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Article

Knowledge about Sugar Sources and Sugar Intake Guidelines in Portuguese Consumers

Department of Social and Organizational Psychology, Iscte-Instituto Universitário de Lisboa, CIS_Iscte, Av. das Forças Armadas, Office AA110, 1649-026 Lisboa, Portugal
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Author to whom correspondence should be addressed.
Nutrients 2020, 12(12), 3888; https://doi.org/10.3390/nu12123888
Received: 19 November 2020 / Revised: 9 December 2020 / Accepted: 16 December 2020 / Published: 19 December 2020
(This article belongs to the Section Nutritional Policies and Education for Health Promotion)

Abstract

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In this work, we examined knowledge about sugars and guidelines for its consumption and explored the relationship between knowledge and measures related to nutritional information processing as well as sugar consumption. Specifically, we asked participants (n = 1010 Portuguese) to categorize a set of ingredients (e.g., glucose, aspartame) regarding their composition (i.e., intrinsic vs. added/free sugars) and origin (e.g., natural vs. artificial) and if they were aware of the WHO guidelines for sugar intake. Overall, despite using information about sugar frequently and considering attending to such information as very important to stay healthy, most participants were unaware of the WHO guidelines and revealed difficulties in the categorization task. Women, participants with a higher level of education, and those with children in the household reported higher use of sugar content information present in nutritional labels, higher perceived knowledge of nutritional guidelines, and higher hit rates in categorizing sugar sources. Almost one-fourth of the population exceeds the daily limit recommended by the WHO. Therefore, characterizing the knowledge of a Portuguese sample regarding sugar sources and sugar intake guidelines is particularly relevant, and our results emphasize the need to implement effective strategies to reduce sugar intake.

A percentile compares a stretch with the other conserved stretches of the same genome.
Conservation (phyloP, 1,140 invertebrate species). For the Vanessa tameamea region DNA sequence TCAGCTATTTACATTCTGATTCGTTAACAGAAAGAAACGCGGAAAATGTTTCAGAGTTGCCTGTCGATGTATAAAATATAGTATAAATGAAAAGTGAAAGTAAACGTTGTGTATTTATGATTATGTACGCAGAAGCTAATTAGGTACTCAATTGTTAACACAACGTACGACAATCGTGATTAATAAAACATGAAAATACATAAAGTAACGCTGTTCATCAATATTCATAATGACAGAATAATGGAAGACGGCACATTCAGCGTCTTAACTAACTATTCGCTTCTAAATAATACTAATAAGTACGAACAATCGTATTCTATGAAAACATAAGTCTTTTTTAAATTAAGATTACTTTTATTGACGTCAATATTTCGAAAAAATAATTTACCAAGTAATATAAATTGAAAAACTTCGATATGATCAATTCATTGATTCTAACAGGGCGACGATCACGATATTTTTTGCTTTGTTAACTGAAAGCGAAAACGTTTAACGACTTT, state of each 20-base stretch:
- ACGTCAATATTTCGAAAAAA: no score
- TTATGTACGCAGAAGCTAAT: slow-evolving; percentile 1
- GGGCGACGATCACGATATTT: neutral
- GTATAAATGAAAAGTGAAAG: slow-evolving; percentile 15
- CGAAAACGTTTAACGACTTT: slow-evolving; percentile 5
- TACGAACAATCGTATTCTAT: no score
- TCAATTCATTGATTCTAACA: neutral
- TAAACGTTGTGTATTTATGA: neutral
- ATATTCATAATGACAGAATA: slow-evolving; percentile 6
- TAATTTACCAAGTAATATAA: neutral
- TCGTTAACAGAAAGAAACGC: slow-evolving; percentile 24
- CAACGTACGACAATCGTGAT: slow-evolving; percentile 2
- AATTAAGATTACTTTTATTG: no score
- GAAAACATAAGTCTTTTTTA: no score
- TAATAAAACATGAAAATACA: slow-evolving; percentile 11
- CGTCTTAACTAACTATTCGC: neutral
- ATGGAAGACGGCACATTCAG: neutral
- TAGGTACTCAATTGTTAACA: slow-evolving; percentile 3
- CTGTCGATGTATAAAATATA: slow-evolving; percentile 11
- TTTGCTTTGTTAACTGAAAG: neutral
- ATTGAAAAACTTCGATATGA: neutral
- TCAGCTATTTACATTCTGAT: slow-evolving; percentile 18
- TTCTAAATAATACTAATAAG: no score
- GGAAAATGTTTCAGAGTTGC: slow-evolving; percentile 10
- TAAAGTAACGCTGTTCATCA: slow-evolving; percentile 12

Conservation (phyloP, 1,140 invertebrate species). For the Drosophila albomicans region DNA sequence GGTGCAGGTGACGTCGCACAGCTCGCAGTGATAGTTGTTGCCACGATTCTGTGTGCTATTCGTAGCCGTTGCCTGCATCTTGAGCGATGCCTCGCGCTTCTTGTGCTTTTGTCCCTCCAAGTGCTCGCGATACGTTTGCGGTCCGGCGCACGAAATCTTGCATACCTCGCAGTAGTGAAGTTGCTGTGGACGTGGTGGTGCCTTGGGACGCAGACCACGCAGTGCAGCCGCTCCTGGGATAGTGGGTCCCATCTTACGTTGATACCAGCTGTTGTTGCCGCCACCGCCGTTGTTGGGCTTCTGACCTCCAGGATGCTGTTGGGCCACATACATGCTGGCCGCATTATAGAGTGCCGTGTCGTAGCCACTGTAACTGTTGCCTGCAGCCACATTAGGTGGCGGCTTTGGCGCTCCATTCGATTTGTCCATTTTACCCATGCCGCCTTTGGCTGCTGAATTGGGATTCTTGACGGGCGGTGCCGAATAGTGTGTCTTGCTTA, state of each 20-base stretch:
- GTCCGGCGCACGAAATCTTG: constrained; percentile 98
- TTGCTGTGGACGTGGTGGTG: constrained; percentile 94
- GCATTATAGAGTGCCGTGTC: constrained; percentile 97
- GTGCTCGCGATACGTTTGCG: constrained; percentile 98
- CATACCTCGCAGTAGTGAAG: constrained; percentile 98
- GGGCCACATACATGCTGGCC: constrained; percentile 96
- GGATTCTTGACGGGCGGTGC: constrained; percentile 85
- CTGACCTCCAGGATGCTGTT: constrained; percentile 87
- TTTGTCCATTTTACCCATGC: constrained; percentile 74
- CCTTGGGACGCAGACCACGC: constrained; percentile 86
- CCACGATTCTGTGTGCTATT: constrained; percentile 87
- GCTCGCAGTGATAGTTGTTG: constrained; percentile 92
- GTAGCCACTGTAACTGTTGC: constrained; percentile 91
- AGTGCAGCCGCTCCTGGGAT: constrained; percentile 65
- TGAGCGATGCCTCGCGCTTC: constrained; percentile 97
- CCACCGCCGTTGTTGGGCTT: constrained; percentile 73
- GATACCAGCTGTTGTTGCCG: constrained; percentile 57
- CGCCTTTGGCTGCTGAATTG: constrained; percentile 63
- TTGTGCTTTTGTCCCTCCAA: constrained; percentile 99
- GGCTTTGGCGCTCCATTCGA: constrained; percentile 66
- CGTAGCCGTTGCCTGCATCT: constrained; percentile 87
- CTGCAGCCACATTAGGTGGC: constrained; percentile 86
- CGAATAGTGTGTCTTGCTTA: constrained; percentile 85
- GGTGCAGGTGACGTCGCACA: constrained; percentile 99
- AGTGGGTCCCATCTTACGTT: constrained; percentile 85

1. Introduction

Currently, inadequate dietary habits constitute a major health concern as they contribute to obesity and increased risk of chronic non-communicable diseases such as diabetes or cardiovascular and respiratory diseases [1]. Obesity, in particular, constitutes a serious public health concern [2] and is currently considered a global epidemic [1], affecting all age groups. In addition, obesity is associated with an increased risk of death [3,4,5]. For example, obese individuals are likely to die 9.44 years earlier than individuals of reference weight [6].
Excessive sugar intake is strongly associated with obesity, as it contributes to an increase in total energy consumption, usually without other nutritional benefits (e.g., vitamins or minerals), and it is converted into fat and stored in the body (for a review see [7]). Moreover, the consumption of high sugar drinks and foods also appears to be associated with an increased risk of cancer [8,9]. Therefore, any measure that seeks to reduce sugar intake may also contribute to reduce the incidence of non-communicable diseases [1].
A recent study, including data from 11 European countries, showed that total sugar intake is mostly determined by the consumption of sweets products such as chocolates, cakes, and biscuits [10]. These products are typically high in free sugars that have particularly adverse effects on health (for a review, see [11]). According to the WHO [1,12], free sugars include all the monosaccharides and disaccharides added to foods by the manufacturer or consumer, and all the sugars that are naturally present in honey, syrups, fruit juices, and fruit concentrates.